When you're new in town it's an exciting opportunity to discover interesting places to eat, those places that will define your trip, give you a local food experience and remain a delicious memory. That said, it can also be an experience fraught with disappointment, if you pick bad'un.
With that in mind, Fine Dining Lovers share a number of tips on how to judge a restaurant worth stepping over the threshold, where you are likely to be rewarded an unforgettable dinner, for all the right reasons.
1. Early Bird Gets The Booking
Head out early in the morning - we love nothing more than peeking through the kitchen door of restaurants in the morning to see which ones are buzzing with life and to steal a sniff of wonderful stock simmering away. The places that are alive and kicking early, the ones prepping stock, baking bread and chopping veg are the restaurants you want to book for lunch or dinner. Those that wake an hour before service and scramble to clean, prep and cook before the first guests arrive are usually to be avoided.
Conversely, if you walk past at night after service, have the tables been cleaned down, floors mopped and the place generally left ship-shape and ready for opening the next morning.
2. First impressions count
Does the place have an identity - does the restaurant know who it is – from its name and branding to the decor – is the message cohesive. Remember simplicity is usually best.
Is the exterior of the place clean and inviting – are plants tended, windows and awnings clean and any outdoor seating areas tended and in good condition. If the outside of a restaurant has been overlooked it should start to set alarm bells off about what’s on the inside.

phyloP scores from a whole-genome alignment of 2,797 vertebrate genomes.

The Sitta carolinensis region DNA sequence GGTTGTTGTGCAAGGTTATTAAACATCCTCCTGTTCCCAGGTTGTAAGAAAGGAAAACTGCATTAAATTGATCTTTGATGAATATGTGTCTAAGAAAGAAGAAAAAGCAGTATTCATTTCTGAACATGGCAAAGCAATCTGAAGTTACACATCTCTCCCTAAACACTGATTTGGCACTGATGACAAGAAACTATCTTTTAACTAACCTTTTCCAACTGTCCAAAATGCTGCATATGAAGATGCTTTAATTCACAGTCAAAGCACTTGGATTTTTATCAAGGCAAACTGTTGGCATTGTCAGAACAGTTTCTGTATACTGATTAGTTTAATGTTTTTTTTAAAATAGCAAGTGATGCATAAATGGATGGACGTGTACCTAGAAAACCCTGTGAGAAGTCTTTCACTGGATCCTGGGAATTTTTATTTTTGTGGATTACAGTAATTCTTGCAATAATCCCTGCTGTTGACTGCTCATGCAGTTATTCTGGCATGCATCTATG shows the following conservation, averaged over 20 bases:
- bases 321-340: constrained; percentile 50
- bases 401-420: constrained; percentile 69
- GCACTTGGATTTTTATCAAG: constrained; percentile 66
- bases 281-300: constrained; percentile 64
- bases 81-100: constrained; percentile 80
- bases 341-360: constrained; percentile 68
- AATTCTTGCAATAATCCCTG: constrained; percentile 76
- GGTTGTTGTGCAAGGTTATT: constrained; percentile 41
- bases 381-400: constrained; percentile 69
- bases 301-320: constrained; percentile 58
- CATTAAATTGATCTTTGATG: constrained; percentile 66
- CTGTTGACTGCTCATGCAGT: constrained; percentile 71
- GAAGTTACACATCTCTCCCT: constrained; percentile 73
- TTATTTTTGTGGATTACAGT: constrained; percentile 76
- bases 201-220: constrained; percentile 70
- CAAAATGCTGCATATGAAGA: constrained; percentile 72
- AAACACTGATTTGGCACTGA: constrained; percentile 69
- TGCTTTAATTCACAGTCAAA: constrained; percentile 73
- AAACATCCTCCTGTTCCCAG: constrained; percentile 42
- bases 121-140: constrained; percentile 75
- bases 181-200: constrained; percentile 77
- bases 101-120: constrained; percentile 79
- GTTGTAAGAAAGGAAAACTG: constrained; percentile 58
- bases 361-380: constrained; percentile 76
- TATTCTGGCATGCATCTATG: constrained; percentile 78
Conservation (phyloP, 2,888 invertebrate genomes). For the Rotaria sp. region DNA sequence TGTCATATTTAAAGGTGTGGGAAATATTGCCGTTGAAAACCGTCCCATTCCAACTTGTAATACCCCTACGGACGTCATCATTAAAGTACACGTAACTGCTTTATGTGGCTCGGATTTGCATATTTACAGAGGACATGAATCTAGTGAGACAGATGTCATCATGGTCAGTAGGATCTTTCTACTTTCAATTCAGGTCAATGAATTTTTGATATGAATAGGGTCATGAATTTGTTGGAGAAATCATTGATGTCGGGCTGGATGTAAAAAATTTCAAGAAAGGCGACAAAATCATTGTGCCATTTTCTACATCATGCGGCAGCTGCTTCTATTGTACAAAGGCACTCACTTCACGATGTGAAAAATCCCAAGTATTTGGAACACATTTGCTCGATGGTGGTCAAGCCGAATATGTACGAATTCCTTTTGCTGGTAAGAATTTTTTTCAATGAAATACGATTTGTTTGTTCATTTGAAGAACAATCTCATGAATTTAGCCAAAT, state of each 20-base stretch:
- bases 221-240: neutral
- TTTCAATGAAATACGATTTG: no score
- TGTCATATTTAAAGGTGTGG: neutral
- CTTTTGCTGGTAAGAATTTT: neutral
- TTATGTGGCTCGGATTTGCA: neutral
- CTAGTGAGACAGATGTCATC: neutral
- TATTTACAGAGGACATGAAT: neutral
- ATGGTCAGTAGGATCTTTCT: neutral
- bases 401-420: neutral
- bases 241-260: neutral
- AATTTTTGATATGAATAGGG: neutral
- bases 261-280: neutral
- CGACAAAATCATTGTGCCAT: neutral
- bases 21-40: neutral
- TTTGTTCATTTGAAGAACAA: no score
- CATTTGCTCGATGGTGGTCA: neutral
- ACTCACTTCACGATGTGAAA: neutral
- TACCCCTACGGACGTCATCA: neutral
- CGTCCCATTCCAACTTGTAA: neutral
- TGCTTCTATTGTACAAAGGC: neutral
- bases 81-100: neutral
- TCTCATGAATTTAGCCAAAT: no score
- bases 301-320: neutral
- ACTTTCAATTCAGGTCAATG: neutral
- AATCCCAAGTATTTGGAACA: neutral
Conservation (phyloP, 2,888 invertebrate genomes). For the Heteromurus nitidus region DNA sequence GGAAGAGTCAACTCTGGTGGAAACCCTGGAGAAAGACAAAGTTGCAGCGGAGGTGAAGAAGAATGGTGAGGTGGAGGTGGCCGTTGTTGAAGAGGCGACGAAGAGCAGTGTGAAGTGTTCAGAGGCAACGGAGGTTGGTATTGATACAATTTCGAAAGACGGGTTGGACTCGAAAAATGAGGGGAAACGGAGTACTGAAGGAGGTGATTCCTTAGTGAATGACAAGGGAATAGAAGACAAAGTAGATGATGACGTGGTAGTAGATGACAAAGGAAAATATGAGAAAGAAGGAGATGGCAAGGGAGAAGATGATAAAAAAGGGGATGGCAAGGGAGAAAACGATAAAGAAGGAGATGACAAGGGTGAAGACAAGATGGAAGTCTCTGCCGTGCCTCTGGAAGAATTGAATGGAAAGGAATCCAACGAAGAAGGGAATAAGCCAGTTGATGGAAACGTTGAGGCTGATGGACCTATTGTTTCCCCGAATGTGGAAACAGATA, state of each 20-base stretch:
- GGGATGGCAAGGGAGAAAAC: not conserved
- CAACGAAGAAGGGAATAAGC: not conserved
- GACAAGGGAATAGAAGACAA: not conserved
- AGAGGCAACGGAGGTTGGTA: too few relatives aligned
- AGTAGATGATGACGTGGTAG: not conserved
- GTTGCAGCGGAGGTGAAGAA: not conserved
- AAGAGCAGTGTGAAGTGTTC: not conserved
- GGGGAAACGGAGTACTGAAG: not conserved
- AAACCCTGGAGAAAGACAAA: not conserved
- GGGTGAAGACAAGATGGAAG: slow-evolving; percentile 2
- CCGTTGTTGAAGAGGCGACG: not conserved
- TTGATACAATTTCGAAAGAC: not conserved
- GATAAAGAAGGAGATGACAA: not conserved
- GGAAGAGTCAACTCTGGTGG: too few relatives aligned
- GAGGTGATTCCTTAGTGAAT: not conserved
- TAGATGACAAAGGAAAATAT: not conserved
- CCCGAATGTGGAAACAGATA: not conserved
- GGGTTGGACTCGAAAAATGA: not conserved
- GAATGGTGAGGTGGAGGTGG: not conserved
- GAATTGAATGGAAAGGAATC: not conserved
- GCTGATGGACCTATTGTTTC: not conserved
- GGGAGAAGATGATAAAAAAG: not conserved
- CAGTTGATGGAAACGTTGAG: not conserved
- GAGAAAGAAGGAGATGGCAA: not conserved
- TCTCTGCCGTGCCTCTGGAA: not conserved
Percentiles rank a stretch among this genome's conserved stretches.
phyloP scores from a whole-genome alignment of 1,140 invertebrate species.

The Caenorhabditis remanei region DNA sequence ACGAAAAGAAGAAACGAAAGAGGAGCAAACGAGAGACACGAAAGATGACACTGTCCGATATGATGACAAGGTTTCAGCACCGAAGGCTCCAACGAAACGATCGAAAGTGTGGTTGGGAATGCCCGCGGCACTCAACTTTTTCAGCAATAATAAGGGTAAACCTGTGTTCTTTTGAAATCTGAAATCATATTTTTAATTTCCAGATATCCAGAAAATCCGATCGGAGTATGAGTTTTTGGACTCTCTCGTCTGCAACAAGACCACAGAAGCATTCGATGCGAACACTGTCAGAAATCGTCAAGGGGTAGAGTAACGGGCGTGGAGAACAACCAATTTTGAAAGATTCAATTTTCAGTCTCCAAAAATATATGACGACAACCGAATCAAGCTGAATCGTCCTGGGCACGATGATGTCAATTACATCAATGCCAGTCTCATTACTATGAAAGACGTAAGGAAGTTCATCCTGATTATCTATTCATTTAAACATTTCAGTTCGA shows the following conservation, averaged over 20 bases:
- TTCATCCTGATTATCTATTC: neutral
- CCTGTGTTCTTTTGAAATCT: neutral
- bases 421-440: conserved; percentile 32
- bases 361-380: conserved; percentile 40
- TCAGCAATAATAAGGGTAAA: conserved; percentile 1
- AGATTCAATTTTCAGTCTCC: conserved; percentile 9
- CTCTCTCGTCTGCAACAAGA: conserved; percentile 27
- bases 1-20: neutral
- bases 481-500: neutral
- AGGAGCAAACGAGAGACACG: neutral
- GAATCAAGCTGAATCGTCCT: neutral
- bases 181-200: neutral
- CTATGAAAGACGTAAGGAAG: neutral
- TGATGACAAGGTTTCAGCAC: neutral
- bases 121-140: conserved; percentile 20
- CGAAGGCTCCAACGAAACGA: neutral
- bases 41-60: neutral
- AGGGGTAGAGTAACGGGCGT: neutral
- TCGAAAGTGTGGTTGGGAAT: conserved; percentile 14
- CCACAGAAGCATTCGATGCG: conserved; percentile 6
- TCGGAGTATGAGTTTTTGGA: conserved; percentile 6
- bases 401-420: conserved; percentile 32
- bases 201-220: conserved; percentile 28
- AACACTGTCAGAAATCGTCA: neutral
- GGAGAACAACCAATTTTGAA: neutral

If there are Michelin or restaurant guide stickers on the door – are they recent, or is the restaurant resting on its laurels from the good old days and award from a decade ago.
3. Keep it clean
Basic hygiene obviously applies. Are tables clean and glasses sparkling? Are the bathrooms well kept don't leave you running for the door. Likewise, the use of strong air fresheners or aggressive cleaning products that hang in the atmosphere is a real turn off, especially in a fish restaurant.
4. The First Rule
The first thing that hits the table usually dictates the rest of the meal. The first edible bite at the table sets the scene, if it's a stale or soggy piece of bread or some dirt cheap breadsticks, there's a good chance the rest of the meal will follow the trend. If it's a bread basket full of freshly baked delights, you're almost guaranteed a good meal. There are expectations to this rule but its one that definitely helps when trying to peer through a restaurant window and asses which ones great.
5. Eat With Your Eyes
You would be silly to avoid using technology when searching for a restaurant in a new city. Google Maps is a great resource and our very own City Tasting Tours are also useful when trying to find suggestions in a new place.